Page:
The University of Balochistan (UoB) has been making headlines over the last few weeks over reports of female students being blackmailed by university administration through security footage of them interacting with students. The administration allegedly threatened to inform the students’ parents unless they paid hefty fines.
This news was received with outrage and protests at university campuses nationwide. The policing and surveillance of student interactions was said to have been an invasion of trust and privacy of the students. The UoB Vice Chancellor, Dr. Javed Iqbal agreed to step down to allow for a fair and impartial investigation.
Then this week UoB released a statement saying that the administration has decided to make uniforms compulsory for all students effective March 2020. This, they said, will help “maintain inter-gender decorum” and will help apply their belief that all casual interactions between male and female must be strictly controlled and scrutinized.
While the decision to introduce uniforms might come across as an aggressive strategy to some, it is a solution worth applying. However, it was the responsibility of the university administration to create a safe environment for students to interact in before any of this took place. Students should not be blackmailed for talking to the opposite gender.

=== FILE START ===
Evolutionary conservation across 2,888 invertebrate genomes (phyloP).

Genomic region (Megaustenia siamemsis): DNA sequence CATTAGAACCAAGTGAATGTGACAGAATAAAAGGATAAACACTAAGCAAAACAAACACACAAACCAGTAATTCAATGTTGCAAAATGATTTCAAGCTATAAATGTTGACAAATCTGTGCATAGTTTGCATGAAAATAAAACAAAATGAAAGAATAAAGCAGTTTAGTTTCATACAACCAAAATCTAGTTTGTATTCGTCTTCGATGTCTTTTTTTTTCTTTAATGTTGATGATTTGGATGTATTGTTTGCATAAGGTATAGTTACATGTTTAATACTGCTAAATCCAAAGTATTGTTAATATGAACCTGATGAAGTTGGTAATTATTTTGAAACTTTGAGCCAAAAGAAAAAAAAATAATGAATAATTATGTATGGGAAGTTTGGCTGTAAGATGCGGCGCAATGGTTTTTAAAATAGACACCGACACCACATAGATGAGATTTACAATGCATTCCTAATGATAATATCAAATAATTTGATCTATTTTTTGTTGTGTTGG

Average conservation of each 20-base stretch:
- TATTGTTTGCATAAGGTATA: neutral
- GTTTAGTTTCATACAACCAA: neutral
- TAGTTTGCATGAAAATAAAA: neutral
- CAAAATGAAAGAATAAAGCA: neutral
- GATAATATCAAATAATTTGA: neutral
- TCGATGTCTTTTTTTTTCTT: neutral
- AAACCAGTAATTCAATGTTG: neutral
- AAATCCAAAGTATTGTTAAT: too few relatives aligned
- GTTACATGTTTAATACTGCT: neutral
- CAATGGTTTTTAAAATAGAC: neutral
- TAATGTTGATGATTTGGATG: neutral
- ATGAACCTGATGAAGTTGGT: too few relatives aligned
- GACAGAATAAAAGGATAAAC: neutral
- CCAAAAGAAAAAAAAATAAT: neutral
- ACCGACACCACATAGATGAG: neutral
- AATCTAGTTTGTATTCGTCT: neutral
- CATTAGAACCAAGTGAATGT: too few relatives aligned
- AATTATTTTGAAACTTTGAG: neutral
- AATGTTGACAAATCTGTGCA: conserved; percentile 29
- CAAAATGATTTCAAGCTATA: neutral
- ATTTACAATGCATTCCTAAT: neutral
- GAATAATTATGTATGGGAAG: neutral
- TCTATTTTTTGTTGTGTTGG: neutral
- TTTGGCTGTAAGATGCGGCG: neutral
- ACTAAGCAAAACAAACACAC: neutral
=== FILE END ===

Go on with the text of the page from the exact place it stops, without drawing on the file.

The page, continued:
Regardless of where they are, universities are centers of learning and innovation in any society. They are the spaces where modern mindsets and ideas develop and spread from. For most students, their time in university is one of learning and exposure to new ideas and environments, and while it is necessary to keep aspects of our culture in mind when taking part in such interactions, it is also necessary to challenge some of these norms. That is how societies progress as a whole.
When interacting and learning from each other, while acknowledging their own limitations, students must also be allowed to feel safe and confident in said interactions.
Universities are learning spaces, they allow students to learn from not just their faculty and their books but also from their interactions with each other. This cultural exchange of ideas and opinions is what sets higher education institutions apart from the rest of the education system.
This scandal once again put Balochistan in the national spotlight, but as usual, for all the wrong reasons. News like this further reinforces stereotypes about Balochistan and its people. Universities must do better to ensure the safety and security of their students while also creating a progressive learning environment.